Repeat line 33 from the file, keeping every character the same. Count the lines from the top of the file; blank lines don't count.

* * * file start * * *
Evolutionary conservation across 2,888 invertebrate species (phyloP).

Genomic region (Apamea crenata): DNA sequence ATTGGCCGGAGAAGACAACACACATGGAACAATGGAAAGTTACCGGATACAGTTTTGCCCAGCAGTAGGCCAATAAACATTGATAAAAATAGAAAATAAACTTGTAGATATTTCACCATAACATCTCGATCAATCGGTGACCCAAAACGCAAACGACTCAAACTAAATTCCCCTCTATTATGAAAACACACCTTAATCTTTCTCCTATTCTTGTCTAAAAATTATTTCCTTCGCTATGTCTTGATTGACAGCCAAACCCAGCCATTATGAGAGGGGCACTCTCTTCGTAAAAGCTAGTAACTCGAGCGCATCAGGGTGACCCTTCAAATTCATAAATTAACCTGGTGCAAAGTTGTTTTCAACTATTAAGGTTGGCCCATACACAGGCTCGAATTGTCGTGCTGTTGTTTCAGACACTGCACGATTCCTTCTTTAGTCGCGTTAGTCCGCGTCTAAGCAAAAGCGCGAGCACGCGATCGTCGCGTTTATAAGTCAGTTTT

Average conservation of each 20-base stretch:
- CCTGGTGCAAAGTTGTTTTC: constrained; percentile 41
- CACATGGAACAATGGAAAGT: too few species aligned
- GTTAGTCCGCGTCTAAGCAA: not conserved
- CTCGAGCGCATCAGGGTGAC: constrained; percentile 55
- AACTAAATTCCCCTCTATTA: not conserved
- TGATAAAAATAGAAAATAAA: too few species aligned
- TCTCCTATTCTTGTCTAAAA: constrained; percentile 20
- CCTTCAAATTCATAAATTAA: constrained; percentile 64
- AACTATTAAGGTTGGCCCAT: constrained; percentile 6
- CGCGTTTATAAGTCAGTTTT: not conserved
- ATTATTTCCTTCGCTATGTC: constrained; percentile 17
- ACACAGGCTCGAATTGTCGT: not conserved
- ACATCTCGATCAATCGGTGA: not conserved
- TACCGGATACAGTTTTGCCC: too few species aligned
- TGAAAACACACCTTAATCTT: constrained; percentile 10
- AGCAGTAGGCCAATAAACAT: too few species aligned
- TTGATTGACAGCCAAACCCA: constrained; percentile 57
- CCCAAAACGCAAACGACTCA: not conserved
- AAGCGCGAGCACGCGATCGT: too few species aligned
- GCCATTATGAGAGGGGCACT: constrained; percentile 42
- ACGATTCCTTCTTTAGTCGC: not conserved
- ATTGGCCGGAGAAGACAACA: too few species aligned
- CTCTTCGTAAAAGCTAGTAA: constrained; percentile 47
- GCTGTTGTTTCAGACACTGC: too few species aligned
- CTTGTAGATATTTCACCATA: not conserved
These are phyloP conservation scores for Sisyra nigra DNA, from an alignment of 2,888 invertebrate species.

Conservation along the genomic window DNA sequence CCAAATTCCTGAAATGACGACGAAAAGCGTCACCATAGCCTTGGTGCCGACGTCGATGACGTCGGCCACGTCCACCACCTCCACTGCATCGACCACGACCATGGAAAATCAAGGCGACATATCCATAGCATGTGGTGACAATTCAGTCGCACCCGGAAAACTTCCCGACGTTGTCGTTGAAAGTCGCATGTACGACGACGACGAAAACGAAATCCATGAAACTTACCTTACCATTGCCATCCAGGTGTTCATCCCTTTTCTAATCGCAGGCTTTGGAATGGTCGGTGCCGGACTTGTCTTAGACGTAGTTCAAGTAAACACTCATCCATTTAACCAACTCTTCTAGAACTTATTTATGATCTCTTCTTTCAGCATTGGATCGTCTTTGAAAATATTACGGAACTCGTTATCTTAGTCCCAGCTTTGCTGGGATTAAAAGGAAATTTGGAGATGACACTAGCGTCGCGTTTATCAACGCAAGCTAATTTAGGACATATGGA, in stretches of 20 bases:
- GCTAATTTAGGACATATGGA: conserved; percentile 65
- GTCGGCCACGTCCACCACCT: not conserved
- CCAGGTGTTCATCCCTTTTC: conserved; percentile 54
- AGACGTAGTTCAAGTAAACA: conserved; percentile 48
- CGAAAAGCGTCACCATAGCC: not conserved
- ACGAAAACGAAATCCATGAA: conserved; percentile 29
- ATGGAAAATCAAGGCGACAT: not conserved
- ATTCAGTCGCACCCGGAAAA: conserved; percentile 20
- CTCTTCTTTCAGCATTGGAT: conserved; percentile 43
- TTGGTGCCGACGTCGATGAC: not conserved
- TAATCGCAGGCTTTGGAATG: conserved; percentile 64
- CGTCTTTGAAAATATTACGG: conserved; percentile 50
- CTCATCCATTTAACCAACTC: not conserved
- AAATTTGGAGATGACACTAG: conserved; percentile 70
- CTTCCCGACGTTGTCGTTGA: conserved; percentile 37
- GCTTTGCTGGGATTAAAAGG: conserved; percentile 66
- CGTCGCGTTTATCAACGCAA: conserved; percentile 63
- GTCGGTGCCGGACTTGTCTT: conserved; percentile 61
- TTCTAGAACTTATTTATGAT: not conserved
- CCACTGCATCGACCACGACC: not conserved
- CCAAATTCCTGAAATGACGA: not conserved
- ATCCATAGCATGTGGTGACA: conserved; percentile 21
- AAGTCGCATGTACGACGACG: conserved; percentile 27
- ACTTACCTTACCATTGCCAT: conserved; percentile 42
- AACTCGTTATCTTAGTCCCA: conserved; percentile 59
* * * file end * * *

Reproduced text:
- CCAGGTGTTCATCCCTTTTC: conserved; percentile 54